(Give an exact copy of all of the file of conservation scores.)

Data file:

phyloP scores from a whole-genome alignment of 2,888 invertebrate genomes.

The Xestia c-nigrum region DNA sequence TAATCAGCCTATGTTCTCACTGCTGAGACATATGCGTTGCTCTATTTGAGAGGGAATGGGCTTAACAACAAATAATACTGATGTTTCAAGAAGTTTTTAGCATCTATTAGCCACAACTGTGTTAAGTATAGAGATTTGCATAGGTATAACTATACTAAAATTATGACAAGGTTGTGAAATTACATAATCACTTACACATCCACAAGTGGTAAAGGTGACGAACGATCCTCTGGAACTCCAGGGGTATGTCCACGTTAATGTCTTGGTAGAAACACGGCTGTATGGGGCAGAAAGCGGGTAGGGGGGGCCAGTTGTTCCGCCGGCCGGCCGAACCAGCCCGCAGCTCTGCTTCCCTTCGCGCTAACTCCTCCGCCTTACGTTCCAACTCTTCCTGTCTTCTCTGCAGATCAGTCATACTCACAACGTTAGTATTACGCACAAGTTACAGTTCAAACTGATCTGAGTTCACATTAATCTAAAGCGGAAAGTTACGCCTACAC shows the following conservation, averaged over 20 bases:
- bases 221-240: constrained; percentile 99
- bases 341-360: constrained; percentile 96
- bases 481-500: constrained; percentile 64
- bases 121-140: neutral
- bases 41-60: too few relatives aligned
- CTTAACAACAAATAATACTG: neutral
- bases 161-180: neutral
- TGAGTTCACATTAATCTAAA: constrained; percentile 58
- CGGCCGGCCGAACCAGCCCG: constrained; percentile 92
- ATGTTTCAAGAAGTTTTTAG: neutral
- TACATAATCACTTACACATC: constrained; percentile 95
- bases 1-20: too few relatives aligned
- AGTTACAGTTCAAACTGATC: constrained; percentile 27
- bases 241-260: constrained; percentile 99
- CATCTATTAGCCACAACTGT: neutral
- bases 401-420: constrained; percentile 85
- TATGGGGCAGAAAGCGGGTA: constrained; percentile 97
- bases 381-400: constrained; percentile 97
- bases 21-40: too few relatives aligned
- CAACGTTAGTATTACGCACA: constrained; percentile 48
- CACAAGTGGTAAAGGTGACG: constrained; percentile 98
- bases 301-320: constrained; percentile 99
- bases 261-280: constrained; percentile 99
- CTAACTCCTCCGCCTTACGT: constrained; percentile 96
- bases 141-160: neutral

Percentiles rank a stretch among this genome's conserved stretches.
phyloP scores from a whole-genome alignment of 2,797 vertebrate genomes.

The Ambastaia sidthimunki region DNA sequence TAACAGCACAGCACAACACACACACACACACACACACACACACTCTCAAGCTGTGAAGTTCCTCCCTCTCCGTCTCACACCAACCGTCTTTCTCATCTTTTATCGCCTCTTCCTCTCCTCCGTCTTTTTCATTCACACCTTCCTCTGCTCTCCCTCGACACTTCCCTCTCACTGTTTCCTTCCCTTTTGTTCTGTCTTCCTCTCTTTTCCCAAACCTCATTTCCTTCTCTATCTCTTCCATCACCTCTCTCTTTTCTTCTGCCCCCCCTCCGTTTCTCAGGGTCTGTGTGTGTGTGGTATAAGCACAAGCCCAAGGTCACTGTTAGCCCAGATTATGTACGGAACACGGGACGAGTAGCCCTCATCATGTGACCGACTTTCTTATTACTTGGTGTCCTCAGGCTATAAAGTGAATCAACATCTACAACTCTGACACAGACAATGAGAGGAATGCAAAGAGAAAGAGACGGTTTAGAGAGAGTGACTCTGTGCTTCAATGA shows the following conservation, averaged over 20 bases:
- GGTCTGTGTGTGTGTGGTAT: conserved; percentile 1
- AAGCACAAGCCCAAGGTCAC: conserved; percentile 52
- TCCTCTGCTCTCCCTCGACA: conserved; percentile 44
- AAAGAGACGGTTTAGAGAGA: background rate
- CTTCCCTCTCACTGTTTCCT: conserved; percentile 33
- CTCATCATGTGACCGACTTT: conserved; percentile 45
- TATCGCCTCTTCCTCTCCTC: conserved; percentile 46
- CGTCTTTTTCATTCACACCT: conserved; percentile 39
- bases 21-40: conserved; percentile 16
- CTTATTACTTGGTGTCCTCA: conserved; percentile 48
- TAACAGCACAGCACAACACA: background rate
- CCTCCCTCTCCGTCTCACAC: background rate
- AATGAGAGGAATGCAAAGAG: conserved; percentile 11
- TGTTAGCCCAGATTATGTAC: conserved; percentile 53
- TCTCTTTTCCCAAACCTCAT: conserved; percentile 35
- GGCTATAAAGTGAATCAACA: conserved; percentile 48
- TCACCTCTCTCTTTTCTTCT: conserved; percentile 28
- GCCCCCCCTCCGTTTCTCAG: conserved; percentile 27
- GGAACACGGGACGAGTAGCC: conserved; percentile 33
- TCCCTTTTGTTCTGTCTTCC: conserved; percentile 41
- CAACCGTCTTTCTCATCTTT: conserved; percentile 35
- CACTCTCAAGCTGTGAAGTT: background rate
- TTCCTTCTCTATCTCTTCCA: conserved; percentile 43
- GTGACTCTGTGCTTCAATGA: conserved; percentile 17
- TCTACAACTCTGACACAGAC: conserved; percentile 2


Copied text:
phyloP scores from a whole-genome alignment of 2,888 invertebrate genomes.

The Xestia c-nigrum region DNA sequence TAATCAGCCTATGTTCTCACTGCTGAGACATATGCGTTGCTCTATTTGAGAGGGAATGGGCTTAACAACAAATAATACTGATGTTTCAAGAAGTTTTTAGCATCTATTAGCCACAACTGTGTTAAGTATAGAGATTTGCATAGGTATAACTATACTAAAATTATGACAAGGTTGTGAAATTACATAATCACTTACACATCCACAAGTGGTAAAGGTGACGAACGATCCTCTGGAACTCCAGGGGTATGTCCACGTTAATGTCTTGGTAGAAACACGGCTGTATGGGGCAGAAAGCGGGTAGGGGGGGCCAGTTGTTCCGCCGGCCGGCCGAACCAGCCCGCAGCTCTGCTTCCCTTCGCGCTAACTCCTCCGCCTTACGTTCCAACTCTTCCTGTCTTCTCTGCAGATCAGTCATACTCACAACGTTAGTATTACGCACAAGTTACAGTTCAAACTGATCTGAGTTCACATTAATCTAAAGCGGAAAGTTACGCCTACAC shows the following conservation, averaged over 20 bases:
- bases 221-240: constrained; percentile 99
- bases 341-360: constrained; percentile 96
- bases 481-500: constrained; percentile 64
- bases 121-140: neutral
- bases 41-60: too few relatives aligned
- CTTAACAACAAATAATACTG: neutral
- bases 161-180: neutral
- TGAGTTCACATTAATCTAAA: constrained; percentile 58
- CGGCCGGCCGAACCAGCCCG: constrained; percentile 92
- ATGTTTCAAGAAGTTTTTAG: neutral
- TACATAATCACTTACACATC: constrained; percentile 95
- bases 1-20: too few relatives aligned
- AGTTACAGTTCAAACTGATC: constrained; percentile 27
- bases 241-260: constrained; percentile 99
- CATCTATTAGCCACAACTGT: neutral
- bases 401-420: constrained; percentile 85
- TATGGGGCAGAAAGCGGGTA: constrained; percentile 97
- bases 381-400: constrained; percentile 97
- bases 21-40: too few relatives aligned
- CAACGTTAGTATTACGCACA: constrained; percentile 48
- CACAAGTGGTAAAGGTGACG: constrained; percentile 98
- bases 301-320: constrained; percentile 99
- bases 261-280: constrained; percentile 99
- CTAACTCCTCCGCCTTACGT: constrained; percentile 96
- bases 141-160: neutral

Percentiles rank a stretch among this genome's conserved stretches.
phyloP scores from a whole-genome alignment of 2,797 vertebrate genomes.

The Ambastaia sidthimunki region DNA sequence TAACAGCACAGCACAACACACACACACACACACACACACACACTCTCAAGCTGTGAAGTTCCTCCCTCTCCGTCTCACACCAACCGTCTTTCTCATCTTTTATCGCCTCTTCCTCTCCTCCGTCTTTTTCATTCACACCTTCCTCTGCTCTCCCTCGACACTTCCCTCTCACTGTTTCCTTCCCTTTTGTTCTGTCTTCCTCTCTTTTCCCAAACCTCATTTCCTTCTCTATCTCTTCCATCACCTCTCTCTTTTCTTCTGCCCCCCCTCCGTTTCTCAGGGTCTGTGTGTGTGTGGTATAAGCACAAGCCCAAGGTCACTGTTAGCCCAGATTATGTACGGAACACGGGACGAGTAGCCCTCATCATGTGACCGACTTTCTTATTACTTGGTGTCCTCAGGCTATAAAGTGAATCAACATCTACAACTCTGACACAGACAATGAGAGGAATGCAAAGAGAAAGAGACGGTTTAGAGAGAGTGACTCTGTGCTTCAATGA shows the following conservation, averaged over 20 bases:
- GGTCTGTGTGTGTGTGGTAT: conserved; percentile 1
- AAGCACAAGCCCAAGGTCAC: conserved; percentile 52
- TCCTCTGCTCTCCCTCGACA: conserved; percentile 44
- AAAGAGACGGTTTAGAGAGA: background rate
- CTTCCCTCTCACTGTTTCCT: conserved; percentile 33
- CTCATCATGTGACCGACTTT: conserved; percentile 45
- TATCGCCTCTTCCTCTCCTC: conserved; percentile 46
- CGTCTTTTTCATTCACACCT: conserved; percentile 39
- bases 21-40: conserved; percentile 16
- CTTATTACTTGGTGTCCTCA: conserved; percentile 48
- TAACAGCACAGCACAACACA: background rate
- CCTCCCTCTCCGTCTCACAC: background rate
- AATGAGAGGAATGCAAAGAG: conserved; percentile 11
- TGTTAGCCCAGATTATGTAC: conserved; percentile 53
- TCTCTTTTCCCAAACCTCAT: conserved; percentile 35
- GGCTATAAAGTGAATCAACA: conserved; percentile 48
- TCACCTCTCTCTTTTCTTCT: conserved; percentile 28
- GCCCCCCCTCCGTTTCTCAG: conserved; percentile 27
- GGAACACGGGACGAGTAGCC: conserved; percentile 33
- TCCCTTTTGTTCTGTCTTCC: conserved; percentile 41
- CAACCGTCTTTCTCATCTTT: conserved; percentile 35
- CACTCTCAAGCTGTGAAGTT: background rate
- TTCCTTCTCTATCTCTTCCA: conserved; percentile 43
- GTGACTCTGTGCTTCAATGA: conserved; percentile 17
- TCTACAACTCTGACACAGAC: conserved; percentile 2